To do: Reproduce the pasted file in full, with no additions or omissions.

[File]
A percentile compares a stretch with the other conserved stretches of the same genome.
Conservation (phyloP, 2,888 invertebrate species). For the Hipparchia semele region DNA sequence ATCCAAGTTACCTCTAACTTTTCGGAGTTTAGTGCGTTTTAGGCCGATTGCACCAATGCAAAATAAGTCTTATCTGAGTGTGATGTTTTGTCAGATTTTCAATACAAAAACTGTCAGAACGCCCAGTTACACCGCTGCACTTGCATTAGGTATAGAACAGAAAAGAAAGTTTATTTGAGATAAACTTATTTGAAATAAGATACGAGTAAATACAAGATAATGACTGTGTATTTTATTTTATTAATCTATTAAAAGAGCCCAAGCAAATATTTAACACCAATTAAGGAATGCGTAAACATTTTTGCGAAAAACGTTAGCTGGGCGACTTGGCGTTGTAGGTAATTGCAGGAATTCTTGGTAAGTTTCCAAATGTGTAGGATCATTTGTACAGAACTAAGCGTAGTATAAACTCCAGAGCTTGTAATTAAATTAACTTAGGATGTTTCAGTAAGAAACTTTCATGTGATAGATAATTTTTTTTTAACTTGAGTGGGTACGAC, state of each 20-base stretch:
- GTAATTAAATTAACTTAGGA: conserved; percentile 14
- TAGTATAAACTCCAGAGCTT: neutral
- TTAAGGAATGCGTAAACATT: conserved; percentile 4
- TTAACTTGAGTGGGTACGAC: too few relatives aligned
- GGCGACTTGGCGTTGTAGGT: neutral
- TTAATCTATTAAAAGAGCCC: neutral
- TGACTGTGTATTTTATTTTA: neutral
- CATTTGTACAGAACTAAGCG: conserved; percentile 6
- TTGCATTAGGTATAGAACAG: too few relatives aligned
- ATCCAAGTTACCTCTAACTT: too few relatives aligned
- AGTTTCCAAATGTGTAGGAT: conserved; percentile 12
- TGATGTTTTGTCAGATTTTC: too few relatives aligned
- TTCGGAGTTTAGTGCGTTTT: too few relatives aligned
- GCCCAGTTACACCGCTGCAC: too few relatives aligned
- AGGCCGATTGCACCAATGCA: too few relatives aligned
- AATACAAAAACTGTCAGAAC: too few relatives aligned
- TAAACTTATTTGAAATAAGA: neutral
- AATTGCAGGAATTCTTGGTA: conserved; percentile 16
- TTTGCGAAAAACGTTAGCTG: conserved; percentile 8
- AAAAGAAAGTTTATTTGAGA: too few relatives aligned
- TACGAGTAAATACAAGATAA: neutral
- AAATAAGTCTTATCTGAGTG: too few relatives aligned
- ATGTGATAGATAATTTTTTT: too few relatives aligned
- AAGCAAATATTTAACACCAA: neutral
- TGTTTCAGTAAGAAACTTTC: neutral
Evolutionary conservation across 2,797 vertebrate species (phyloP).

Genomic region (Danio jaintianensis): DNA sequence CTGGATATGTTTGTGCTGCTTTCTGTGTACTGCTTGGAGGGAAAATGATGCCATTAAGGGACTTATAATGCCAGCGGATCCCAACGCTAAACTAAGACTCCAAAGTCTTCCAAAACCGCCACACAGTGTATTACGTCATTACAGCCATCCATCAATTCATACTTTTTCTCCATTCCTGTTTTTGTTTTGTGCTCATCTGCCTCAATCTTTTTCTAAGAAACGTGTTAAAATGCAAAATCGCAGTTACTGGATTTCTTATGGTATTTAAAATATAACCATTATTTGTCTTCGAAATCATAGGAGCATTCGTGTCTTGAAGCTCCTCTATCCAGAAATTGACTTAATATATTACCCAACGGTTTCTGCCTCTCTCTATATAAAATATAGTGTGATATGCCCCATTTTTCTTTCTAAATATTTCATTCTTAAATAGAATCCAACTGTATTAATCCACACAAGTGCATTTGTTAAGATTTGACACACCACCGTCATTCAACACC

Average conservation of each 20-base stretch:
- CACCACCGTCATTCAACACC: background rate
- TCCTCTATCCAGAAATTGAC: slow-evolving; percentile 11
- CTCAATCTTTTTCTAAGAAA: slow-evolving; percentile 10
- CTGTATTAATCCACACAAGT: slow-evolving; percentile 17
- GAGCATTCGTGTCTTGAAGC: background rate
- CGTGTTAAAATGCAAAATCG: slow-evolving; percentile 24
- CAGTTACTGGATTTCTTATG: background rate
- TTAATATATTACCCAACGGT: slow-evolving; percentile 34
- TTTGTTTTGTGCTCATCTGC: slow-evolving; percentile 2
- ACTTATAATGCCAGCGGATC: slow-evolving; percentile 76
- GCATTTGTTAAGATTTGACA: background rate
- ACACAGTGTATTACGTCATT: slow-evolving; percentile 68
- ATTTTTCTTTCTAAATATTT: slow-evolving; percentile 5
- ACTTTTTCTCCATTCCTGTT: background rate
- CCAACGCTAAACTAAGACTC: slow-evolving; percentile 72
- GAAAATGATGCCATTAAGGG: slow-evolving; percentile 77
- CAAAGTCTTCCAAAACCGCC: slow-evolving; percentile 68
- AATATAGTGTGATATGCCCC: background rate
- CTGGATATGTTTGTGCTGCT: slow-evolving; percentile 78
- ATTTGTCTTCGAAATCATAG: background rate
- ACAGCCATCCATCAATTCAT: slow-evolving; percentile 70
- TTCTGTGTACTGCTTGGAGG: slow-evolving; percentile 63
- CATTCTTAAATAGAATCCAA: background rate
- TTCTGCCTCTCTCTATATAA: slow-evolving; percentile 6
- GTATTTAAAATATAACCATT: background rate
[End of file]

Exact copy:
A percentile compares a stretch with the other conserved stretches of the same genome.
Conservation (phyloP, 2,888 invertebrate species). For the Hipparchia semele region DNA sequence ATCCAAGTTACCTCTAACTTTTCGGAGTTTAGTGCGTTTTAGGCCGATTGCACCAATGCAAAATAAGTCTTATCTGAGTGTGATGTTTTGTCAGATTTTCAATACAAAAACTGTCAGAACGCCCAGTTACACCGCTGCACTTGCATTAGGTATAGAACAGAAAAGAAAGTTTATTTGAGATAAACTTATTTGAAATAAGATACGAGTAAATACAAGATAATGACTGTGTATTTTATTTTATTAATCTATTAAAAGAGCCCAAGCAAATATTTAACACCAATTAAGGAATGCGTAAACATTTTTGCGAAAAACGTTAGCTGGGCGACTTGGCGTTGTAGGTAATTGCAGGAATTCTTGGTAAGTTTCCAAATGTGTAGGATCATTTGTACAGAACTAAGCGTAGTATAAACTCCAGAGCTTGTAATTAAATTAACTTAGGATGTTTCAGTAAGAAACTTTCATGTGATAGATAATTTTTTTTTAACTTGAGTGGGTACGAC, state of each 20-base stretch:
- GTAATTAAATTAACTTAGGA: conserved; percentile 14
- TAGTATAAACTCCAGAGCTT: neutral
- TTAAGGAATGCGTAAACATT: conserved; percentile 4
- TTAACTTGAGTGGGTACGAC: too few relatives aligned
- GGCGACTTGGCGTTGTAGGT: neutral
- TTAATCTATTAAAAGAGCCC: neutral
- TGACTGTGTATTTTATTTTA: neutral
- CATTTGTACAGAACTAAGCG: conserved; percentile 6
- TTGCATTAGGTATAGAACAG: too few relatives aligned
- ATCCAAGTTACCTCTAACTT: too few relatives aligned
- AGTTTCCAAATGTGTAGGAT: conserved; percentile 12
- TGATGTTTTGTCAGATTTTC: too few relatives aligned
- TTCGGAGTTTAGTGCGTTTT: too few relatives aligned
- GCCCAGTTACACCGCTGCAC: too few relatives aligned
- AGGCCGATTGCACCAATGCA: too few relatives aligned
- AATACAAAAACTGTCAGAAC: too few relatives aligned
- TAAACTTATTTGAAATAAGA: neutral
- AATTGCAGGAATTCTTGGTA: conserved; percentile 16
- TTTGCGAAAAACGTTAGCTG: conserved; percentile 8
- AAAAGAAAGTTTATTTGAGA: too few relatives aligned
- TACGAGTAAATACAAGATAA: neutral
- AAATAAGTCTTATCTGAGTG: too few relatives aligned
- ATGTGATAGATAATTTTTTT: too few relatives aligned
- AAGCAAATATTTAACACCAA: neutral
- TGTTTCAGTAAGAAACTTTC: neutral
Evolutionary conservation across 2,797 vertebrate species (phyloP).

Genomic region (Danio jaintianensis): DNA sequence CTGGATATGTTTGTGCTGCTTTCTGTGTACTGCTTGGAGGGAAAATGATGCCATTAAGGGACTTATAATGCCAGCGGATCCCAACGCTAAACTAAGACTCCAAAGTCTTCCAAAACCGCCACACAGTGTATTACGTCATTACAGCCATCCATCAATTCATACTTTTTCTCCATTCCTGTTTTTGTTTTGTGCTCATCTGCCTCAATCTTTTTCTAAGAAACGTGTTAAAATGCAAAATCGCAGTTACTGGATTTCTTATGGTATTTAAAATATAACCATTATTTGTCTTCGAAATCATAGGAGCATTCGTGTCTTGAAGCTCCTCTATCCAGAAATTGACTTAATATATTACCCAACGGTTTCTGCCTCTCTCTATATAAAATATAGTGTGATATGCCCCATTTTTCTTTCTAAATATTTCATTCTTAAATAGAATCCAACTGTATTAATCCACACAAGTGCATTTGTTAAGATTTGACACACCACCGTCATTCAACACC

Average conservation of each 20-base stretch:
- CACCACCGTCATTCAACACC: background rate
- TCCTCTATCCAGAAATTGAC: slow-evolving; percentile 11
- CTCAATCTTTTTCTAAGAAA: slow-evolving; percentile 10
- CTGTATTAATCCACACAAGT: slow-evolving; percentile 17
- GAGCATTCGTGTCTTGAAGC: background rate
- CGTGTTAAAATGCAAAATCG: slow-evolving; percentile 24
- CAGTTACTGGATTTCTTATG: background rate
- TTAATATATTACCCAACGGT: slow-evolving; percentile 34
- TTTGTTTTGTGCTCATCTGC: slow-evolving; percentile 2
- ACTTATAATGCCAGCGGATC: slow-evolving; percentile 76
- GCATTTGTTAAGATTTGACA: background rate
- ACACAGTGTATTACGTCATT: slow-evolving; percentile 68
- ATTTTTCTTTCTAAATATTT: slow-evolving; percentile 5
- ACTTTTTCTCCATTCCTGTT: background rate
- CCAACGCTAAACTAAGACTC: slow-evolving; percentile 72
- GAAAATGATGCCATTAAGGG: slow-evolving; percentile 77
- CAAAGTCTTCCAAAACCGCC: slow-evolving; percentile 68
- AATATAGTGTGATATGCCCC: background rate
- CTGGATATGTTTGTGCTGCT: slow-evolving; percentile 78
- ATTTGTCTTCGAAATCATAG: background rate
- ACAGCCATCCATCAATTCAT: slow-evolving; percentile 70
- TTCTGTGTACTGCTTGGAGG: slow-evolving; percentile 63
- CATTCTTAAATAGAATCCAA: background rate
- TTCTGCCTCTCTCTATATAA: slow-evolving; percentile 6
- GTATTTAAAATATAACCATT: background rate